INTERVIEW-UPDATE 1-Nokia Siemens: traffic growth to lift demand

* operator data traffic grew 4.7 times on average in 2008

* says less customer financing

* unveils first mass market software radio product

HELSINKI, Feb 5 (Reuters) - Telecom gear maker Nokia Siemens Networks [NSN.UL] said on Thursday it sees surging data traffic boosting demand for new network equipment at a time when the general market is set to fall in 2009.

Data traffic on mobile operators’ networks rose on average 4.7 times last year, with some operators seeing traffic surge more than 10 times, boosted by uptake of wireless datacards in laptops, a senior Nokia Siemens official told Reuters.

The company said the estimate is based on data from dozens of operators.

“Because of the high traffic there is need for hardware,” Marc Rouanne, head of Radio Access unit at Nokia Siemens, told Reuters in an interview.

Nokia Siemens, and its rivals Ericsson ERICb.ST and Alcatel-Lucent ALUA.PA, have suffered over the last few years as Asian rivals like Huawei [HWT.UL] have entered the market with aggressive pricing. The first major victim, Nortel Networks NT.TONRTLQ.PK, filed for bankruptcy protection last month.

“Nobody sells for free, everybody is making their business,” Rouanne said. “I am not saying sometimes you don’t see people doing things where it is very cheap, sometimes we just decide not to participate, but most of our business is a normal business.”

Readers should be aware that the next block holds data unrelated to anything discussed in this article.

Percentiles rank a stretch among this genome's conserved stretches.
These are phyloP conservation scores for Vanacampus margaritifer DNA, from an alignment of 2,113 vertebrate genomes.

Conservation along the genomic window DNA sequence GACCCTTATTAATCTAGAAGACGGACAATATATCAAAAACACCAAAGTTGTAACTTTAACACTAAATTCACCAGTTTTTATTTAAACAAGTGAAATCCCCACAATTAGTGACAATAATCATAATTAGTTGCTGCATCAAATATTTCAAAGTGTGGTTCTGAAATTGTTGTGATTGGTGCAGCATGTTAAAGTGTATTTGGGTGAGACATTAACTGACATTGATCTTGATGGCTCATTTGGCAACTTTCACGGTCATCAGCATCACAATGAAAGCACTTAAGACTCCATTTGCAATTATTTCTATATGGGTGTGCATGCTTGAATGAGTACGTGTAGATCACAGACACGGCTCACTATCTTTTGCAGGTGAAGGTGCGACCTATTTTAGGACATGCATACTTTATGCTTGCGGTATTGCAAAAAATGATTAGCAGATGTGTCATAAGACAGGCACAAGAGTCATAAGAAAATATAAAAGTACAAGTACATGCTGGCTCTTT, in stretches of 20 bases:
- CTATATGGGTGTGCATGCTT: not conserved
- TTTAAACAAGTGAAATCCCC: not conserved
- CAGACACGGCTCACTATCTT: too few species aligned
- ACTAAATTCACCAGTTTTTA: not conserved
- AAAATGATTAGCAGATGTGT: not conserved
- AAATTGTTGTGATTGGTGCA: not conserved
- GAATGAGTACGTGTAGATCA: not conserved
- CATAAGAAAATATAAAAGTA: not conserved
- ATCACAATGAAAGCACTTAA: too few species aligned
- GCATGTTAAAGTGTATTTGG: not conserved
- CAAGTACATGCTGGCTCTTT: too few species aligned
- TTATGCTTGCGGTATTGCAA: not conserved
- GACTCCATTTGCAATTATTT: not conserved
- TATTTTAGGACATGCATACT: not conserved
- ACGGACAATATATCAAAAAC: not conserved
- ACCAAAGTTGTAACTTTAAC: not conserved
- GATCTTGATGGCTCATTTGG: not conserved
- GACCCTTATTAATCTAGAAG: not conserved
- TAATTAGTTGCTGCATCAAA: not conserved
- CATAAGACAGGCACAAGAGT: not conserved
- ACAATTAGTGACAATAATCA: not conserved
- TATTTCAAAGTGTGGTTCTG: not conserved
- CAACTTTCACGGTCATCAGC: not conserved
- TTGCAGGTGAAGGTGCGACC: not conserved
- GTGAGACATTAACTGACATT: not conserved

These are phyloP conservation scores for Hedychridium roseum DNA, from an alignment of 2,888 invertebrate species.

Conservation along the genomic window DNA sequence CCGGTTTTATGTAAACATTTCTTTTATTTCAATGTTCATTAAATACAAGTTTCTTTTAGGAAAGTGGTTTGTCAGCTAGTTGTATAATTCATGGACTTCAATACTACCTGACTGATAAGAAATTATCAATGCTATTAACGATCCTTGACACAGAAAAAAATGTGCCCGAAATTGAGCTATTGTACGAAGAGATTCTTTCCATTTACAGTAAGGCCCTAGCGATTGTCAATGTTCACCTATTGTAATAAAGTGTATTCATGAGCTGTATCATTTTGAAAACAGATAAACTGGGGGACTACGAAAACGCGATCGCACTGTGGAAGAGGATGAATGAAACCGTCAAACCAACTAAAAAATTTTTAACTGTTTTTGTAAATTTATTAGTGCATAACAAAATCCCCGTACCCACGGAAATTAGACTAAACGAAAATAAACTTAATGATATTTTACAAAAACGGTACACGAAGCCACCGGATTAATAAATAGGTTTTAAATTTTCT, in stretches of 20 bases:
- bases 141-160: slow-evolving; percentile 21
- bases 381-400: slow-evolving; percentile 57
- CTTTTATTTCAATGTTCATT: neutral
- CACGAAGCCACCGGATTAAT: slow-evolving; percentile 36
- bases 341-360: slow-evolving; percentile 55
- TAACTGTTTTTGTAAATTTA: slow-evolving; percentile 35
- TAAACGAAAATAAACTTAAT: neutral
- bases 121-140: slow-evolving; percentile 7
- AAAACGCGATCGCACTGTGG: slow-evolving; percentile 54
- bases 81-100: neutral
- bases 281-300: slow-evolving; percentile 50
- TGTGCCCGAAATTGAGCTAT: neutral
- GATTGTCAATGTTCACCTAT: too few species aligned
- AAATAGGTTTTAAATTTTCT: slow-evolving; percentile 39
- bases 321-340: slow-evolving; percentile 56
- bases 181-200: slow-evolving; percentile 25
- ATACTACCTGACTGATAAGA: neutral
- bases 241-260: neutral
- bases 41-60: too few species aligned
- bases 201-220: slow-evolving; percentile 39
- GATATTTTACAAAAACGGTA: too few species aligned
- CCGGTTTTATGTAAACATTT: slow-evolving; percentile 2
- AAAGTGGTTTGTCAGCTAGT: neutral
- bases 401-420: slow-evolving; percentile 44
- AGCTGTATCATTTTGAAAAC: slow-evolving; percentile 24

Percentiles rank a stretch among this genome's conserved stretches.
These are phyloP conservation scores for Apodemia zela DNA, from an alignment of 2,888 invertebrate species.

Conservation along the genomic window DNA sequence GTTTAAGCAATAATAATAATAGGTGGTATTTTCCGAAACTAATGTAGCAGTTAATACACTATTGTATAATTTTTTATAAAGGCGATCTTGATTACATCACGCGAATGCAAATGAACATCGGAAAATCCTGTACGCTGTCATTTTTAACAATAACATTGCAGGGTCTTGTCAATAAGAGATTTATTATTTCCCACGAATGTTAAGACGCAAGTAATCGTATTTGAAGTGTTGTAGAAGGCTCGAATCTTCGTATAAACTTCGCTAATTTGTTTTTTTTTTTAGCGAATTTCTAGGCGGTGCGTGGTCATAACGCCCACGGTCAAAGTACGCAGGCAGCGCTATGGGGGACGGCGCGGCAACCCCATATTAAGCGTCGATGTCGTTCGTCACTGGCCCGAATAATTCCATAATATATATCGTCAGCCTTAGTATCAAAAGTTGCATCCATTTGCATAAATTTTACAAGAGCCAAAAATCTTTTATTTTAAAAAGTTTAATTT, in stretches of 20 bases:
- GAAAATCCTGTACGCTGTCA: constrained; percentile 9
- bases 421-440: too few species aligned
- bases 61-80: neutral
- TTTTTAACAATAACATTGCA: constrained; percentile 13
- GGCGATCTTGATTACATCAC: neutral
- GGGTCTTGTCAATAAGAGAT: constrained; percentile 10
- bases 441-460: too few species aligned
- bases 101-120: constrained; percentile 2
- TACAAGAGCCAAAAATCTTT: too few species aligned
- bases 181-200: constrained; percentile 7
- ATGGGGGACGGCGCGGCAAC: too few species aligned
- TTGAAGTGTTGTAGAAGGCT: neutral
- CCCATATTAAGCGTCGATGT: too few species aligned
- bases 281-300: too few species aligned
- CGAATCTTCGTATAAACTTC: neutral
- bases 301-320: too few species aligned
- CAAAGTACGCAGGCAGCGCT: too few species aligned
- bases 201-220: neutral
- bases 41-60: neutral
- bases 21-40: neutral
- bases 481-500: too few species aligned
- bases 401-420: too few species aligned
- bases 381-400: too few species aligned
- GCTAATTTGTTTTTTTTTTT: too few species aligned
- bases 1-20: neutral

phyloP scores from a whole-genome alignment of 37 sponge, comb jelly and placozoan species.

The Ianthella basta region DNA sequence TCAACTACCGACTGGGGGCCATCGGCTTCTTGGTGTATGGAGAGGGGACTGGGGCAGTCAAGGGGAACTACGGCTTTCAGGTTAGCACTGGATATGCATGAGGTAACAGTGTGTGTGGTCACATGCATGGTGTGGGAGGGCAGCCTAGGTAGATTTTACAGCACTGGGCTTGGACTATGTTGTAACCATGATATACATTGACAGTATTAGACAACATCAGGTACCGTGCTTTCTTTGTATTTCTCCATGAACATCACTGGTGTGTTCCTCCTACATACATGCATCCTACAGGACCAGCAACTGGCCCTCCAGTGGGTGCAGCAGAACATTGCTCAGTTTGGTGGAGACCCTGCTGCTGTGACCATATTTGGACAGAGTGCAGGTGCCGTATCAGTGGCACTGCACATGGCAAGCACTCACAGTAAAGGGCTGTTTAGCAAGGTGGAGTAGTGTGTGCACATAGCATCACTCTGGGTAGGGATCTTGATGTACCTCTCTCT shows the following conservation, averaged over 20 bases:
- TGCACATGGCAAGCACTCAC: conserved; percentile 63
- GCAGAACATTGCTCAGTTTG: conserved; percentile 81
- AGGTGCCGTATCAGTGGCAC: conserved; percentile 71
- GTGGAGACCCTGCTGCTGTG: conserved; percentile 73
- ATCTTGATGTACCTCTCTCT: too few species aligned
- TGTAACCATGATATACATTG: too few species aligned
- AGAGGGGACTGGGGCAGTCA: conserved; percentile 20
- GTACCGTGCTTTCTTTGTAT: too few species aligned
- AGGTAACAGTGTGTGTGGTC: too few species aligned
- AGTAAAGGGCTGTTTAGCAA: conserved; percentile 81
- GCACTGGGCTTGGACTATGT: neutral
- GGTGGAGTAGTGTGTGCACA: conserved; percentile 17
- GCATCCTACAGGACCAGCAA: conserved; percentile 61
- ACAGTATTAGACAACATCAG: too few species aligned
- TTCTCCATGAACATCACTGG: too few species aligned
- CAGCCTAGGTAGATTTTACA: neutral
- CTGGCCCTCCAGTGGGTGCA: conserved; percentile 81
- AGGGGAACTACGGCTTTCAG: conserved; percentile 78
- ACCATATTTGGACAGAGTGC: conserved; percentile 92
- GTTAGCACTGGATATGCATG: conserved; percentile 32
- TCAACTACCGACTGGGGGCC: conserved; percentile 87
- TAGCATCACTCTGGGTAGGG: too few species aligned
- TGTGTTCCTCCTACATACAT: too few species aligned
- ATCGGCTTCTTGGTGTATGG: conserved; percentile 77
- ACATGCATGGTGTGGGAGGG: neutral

Rouanne said in general the scale of customer financing in the industry has decreased.

“We see less of it than what we used to see a few years ago ... but there are some. If that’s the one thing to make the difference we won’t get the business,” he said.

Equipment vendors are seen suffering this year as companies and consumers cut spending on broadband and wireless technology, but strong companies with ample cash are likely to get stronger, leading to a more polarised industry. [nN14483026] To counter the trend Nokia Siemens unveiled on Thursday a new base station, combining three different radio technologies -- GSM, WCDMA and LTE -- into one, enabling network operators to cut investments and maintenance costs of different networks. Rouanne said the upcoming Long-Term Evolution (LTE) technology, an upgrade to current WCDMA networks, was a key trigger in the market.

“LTE is making this opportunity because everybody wants to have LTE-capable equipment, just in case.” Rouanne said the product would take software defined radios to the mass-market. In software-defined radios, some hardware components are replaced by software, allowing manufacturers to save on space and costs.

(Reporting by Tarmo Virki; Editing by David Cowell)

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